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School payments service Wisepay has suffered a data breach after hackers reportedly gained entry into their database and modified a page so they could steal payment details.
The Wisepay data breach is understood to have occurred on the 2nd October 2020 and lasted for over two days.
Breaches of this kind that can expose customers’ payment details can be highly serious. Victims could be targeted for fraudulent payments, meaning that they may have to suspend their cards and monitor their accounts for suspicious activity. If fraudulent attempts are made, victims may have suffered financial loss before attempting to reclaim the money.
The Wisepay data breach reportedly occurred between the evening of 2nd October and 10am on 5th October. We understand that hackers were able to gain access to their system and modified a payment page so it redirected customers to an external payment page, controlled by the hacker(s).
The page was ‘spoofed’ to look like a legitimate Wisepay website. In reality, it was a page controlled by the hackers. It meant that anyone inputting card payment details on the ‘spoof’ website was actually giving their details to a cybercriminal.
Wisepay took down the page as soon as the breach was discovered, but it is thought that attempted payments were made across around 300 schools over the course of the weekend. Wisepay has said that, as the system does not require daily payments, only a small number of parents should have been affected.
The Wisepay data breach has been reported to the Information Commissioners Office (ICO) and they are investigating exactly how many people may have had their card details stolen in the cyberattack. They are also working with a ‘cyber forensic agency’ to investigate the cyberattack further.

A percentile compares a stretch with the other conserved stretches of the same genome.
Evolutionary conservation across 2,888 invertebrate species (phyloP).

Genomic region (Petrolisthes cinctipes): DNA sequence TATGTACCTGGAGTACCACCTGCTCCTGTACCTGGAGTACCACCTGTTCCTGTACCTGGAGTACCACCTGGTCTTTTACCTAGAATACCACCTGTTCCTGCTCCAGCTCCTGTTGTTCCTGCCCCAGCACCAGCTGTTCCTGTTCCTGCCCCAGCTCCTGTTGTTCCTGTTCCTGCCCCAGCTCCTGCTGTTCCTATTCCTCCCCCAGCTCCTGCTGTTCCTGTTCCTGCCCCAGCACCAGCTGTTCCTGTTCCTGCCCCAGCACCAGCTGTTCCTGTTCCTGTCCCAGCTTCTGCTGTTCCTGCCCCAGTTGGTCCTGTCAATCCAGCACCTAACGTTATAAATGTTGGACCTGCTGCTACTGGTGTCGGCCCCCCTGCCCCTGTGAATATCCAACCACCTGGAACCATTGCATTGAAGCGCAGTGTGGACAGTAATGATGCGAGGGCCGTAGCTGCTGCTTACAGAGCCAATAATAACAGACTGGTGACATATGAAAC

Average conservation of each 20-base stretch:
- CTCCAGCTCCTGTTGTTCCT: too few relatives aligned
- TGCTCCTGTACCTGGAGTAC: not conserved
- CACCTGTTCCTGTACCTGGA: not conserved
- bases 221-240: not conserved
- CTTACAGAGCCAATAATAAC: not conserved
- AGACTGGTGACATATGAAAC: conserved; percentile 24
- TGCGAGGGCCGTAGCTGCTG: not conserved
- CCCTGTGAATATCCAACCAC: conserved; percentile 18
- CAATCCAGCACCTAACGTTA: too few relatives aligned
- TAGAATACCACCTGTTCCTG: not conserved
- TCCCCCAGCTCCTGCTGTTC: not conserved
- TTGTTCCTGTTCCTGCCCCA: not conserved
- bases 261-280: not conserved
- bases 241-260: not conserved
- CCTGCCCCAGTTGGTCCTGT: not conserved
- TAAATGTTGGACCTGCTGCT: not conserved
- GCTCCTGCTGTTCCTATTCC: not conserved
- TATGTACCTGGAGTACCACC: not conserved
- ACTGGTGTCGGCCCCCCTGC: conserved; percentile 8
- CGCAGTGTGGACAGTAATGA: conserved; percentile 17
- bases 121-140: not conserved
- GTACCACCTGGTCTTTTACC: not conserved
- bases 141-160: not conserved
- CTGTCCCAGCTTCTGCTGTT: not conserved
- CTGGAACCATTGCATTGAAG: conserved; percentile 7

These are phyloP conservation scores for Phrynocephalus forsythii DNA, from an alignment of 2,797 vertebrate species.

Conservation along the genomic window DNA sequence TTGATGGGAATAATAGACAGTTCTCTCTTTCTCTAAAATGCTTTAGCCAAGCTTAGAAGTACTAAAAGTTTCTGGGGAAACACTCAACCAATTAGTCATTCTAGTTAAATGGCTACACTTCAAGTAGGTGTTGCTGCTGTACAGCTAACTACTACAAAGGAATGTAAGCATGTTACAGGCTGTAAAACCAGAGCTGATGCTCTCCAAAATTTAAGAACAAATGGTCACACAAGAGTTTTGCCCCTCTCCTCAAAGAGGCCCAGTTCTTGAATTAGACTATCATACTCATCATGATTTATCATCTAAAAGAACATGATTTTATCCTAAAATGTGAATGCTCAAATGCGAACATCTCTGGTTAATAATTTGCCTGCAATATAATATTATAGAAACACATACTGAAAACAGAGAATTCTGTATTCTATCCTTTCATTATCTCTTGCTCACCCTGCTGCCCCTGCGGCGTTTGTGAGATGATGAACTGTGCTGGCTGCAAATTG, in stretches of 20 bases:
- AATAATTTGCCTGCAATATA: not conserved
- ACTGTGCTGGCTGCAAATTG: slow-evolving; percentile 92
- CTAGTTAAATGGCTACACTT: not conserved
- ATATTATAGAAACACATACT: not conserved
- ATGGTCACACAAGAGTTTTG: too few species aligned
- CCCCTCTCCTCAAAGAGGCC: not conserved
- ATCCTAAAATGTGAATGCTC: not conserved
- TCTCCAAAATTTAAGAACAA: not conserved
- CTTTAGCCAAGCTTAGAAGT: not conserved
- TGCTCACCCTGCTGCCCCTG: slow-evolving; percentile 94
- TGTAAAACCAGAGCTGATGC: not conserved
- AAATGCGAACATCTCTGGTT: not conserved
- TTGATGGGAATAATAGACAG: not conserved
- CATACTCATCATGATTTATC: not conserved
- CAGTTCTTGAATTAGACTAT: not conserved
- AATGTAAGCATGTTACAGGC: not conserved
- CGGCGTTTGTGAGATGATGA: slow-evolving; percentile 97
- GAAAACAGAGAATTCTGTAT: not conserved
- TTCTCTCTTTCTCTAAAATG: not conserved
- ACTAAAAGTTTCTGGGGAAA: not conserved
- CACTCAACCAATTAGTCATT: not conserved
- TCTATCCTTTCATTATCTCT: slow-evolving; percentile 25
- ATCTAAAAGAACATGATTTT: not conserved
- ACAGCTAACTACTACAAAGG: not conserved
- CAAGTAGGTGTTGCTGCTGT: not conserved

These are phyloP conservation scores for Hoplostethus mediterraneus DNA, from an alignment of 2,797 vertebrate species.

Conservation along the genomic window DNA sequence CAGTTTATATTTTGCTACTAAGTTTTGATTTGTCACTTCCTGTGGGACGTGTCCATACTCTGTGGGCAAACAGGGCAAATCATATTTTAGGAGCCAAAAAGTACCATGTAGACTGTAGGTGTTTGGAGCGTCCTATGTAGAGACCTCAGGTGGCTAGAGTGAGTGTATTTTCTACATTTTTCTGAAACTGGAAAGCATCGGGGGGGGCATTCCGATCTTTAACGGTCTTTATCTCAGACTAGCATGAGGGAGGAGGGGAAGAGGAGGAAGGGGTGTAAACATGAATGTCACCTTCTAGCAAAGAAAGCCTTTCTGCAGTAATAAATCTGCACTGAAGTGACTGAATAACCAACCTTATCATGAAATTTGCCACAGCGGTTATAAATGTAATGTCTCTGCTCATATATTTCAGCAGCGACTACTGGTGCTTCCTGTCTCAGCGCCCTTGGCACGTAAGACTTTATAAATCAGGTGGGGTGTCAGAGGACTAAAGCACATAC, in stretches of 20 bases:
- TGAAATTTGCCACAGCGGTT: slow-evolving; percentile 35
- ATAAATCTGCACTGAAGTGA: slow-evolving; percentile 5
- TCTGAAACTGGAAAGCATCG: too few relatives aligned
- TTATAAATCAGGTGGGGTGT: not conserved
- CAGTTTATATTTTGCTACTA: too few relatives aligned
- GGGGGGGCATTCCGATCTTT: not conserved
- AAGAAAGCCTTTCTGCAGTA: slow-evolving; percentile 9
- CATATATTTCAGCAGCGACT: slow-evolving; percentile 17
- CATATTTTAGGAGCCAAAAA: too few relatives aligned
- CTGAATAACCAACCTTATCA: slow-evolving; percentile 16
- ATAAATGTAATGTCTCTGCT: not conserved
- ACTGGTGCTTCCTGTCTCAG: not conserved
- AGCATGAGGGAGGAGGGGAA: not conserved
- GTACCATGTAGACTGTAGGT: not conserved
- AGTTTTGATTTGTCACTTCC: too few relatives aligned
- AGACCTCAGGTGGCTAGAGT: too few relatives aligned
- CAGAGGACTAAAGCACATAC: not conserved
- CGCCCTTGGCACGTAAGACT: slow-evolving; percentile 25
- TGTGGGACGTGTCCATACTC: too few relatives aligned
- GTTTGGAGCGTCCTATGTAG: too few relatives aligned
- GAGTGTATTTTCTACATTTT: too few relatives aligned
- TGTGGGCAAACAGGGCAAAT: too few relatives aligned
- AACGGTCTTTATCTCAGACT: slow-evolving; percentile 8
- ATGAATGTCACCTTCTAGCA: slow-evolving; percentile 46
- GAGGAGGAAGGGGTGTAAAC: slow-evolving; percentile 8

Wisepay, in a letter to schools, warned parents who thought they could have been affected to pause or cancel their payment cards. They also warned people to change any online banking passwords in a pre-emptive attempt to stop the hackers.
Wisepay has said it does not store any payment information itself and none of their own records were leaked. As such, if you did not attempt to make a payment to one of the 300 affected schools between 2nd and 5th October, Wisepay believes that it is likely you will not have been affected.
The investigation is still ongoing, but it is most likely that victims could be subject to credit card scams and fraudulent activity. If you have been told that your card was one of the ones affected in the breach, or if you have noticed suspicious activity on your account, you could be eligible to make a compensation claim.
You do not have to have lost any money to claim, as you can claim for the distress caused by the incident and the loss of control of our personal information.
We are experts in the complex area of data breach law and can help you fight for the compensation you deserve from the Wisepay data breach. We currently represent thousands of claimants across 50 different multi-party and group action claims and we are ready to help you.
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